With the upcoming live action Ghost in the Shell three dimensional experience approaching, it feels like a good time to revisit the ghost hacked garbage truck driver who asked “[w]hat does a virtual experience mean then?” Probably not a three dimensional movie, but those kids at Dreamworks and all the punks who have the skills but moved to New York to cut their teeth on freelance benders are making it pretty damn difficult to tell if the pixels I see on the way to work are forming Time Square in my reality or yours.
“I am a life-form that was born in a sea of information.”
Speaking of Times Square, school is out, and teenagers instinctively know that Times Square is their territory. I am more afraid of a group of teenage boys than anything else I encounter on a regular basis. When they suss out that deep dark insecurity you didn’t know still lingered, they let their insults fly casually so you know how easy it is for them to hurt you.
These kids. They were born in a sea of information. They don’t, as far as I can tell, have George Church’s sili brains, but they do carry a rough draft around with them like the rest of us. Will they give us a choice when they merge?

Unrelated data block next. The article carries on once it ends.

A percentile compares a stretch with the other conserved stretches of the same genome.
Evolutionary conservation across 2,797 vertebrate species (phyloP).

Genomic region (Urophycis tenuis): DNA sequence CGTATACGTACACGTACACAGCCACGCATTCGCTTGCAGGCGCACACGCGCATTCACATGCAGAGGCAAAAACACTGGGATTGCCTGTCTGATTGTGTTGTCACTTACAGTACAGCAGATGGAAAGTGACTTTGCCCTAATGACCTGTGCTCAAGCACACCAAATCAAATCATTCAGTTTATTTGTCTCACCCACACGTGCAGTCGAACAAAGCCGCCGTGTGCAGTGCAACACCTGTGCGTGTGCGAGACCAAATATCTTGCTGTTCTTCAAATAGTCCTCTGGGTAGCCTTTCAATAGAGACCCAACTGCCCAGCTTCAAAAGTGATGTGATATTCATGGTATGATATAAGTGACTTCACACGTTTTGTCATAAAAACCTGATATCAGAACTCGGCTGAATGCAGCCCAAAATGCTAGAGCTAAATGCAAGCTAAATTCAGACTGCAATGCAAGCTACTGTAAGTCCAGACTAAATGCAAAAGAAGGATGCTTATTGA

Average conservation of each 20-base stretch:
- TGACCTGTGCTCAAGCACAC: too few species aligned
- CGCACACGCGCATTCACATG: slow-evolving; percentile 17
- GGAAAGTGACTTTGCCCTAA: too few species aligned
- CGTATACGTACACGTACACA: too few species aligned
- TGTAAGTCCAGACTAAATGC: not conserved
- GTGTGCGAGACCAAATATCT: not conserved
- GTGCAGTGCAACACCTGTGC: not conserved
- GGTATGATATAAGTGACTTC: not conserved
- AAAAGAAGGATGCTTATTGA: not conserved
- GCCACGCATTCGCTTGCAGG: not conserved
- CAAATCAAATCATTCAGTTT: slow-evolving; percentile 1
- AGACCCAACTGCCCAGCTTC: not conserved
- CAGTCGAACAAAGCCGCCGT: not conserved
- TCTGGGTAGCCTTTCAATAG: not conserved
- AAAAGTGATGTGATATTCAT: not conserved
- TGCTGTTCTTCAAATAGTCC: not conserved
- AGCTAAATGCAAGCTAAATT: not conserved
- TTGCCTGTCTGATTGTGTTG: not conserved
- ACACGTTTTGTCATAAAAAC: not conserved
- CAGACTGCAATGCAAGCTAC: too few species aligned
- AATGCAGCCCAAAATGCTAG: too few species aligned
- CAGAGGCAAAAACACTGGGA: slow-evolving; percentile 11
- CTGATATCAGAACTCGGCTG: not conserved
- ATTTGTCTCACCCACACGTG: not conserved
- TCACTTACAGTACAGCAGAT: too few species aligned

Released at the end of 1995, which began with the opening statements of the OJ Simpson trial, Ghost in the Shell was both ahead of its time and right at home in the same year that witnessed the Oklahoma City bombing and the Unabomber when some of us were naive enough to believe that tragedies on US soil were by definition outliers.
The film did not depend on special effects or violence to the same extent The Matrix franchise would a few years later, instead, it asked a serious question about the future of humankind. These Times Square kids might be surprised at how much dialogue is in this film. It is thoughtfully constructed, and its spirit is more in line with Olaf Stapledon’s Star Maker than most stories involving cyborg assassins with ghost cloaks.
Ghost in the Shell was visually inspired by Blade Runner, and that is beautifully evident in the final scene, which takes place in a large room with a domed ceiling that intentionally or not looks like a sly nod to the impossibly fresh view of LA’s iconic Bradbury Building seen in Ridley Scott’s masterful adaptation of PKD.
If you’re feeling broken, take an evening to re-watch this classic before the marketing blitz for the live action remake assaults you. Watch the subtitled version and, if you can, try to get a teenager into it.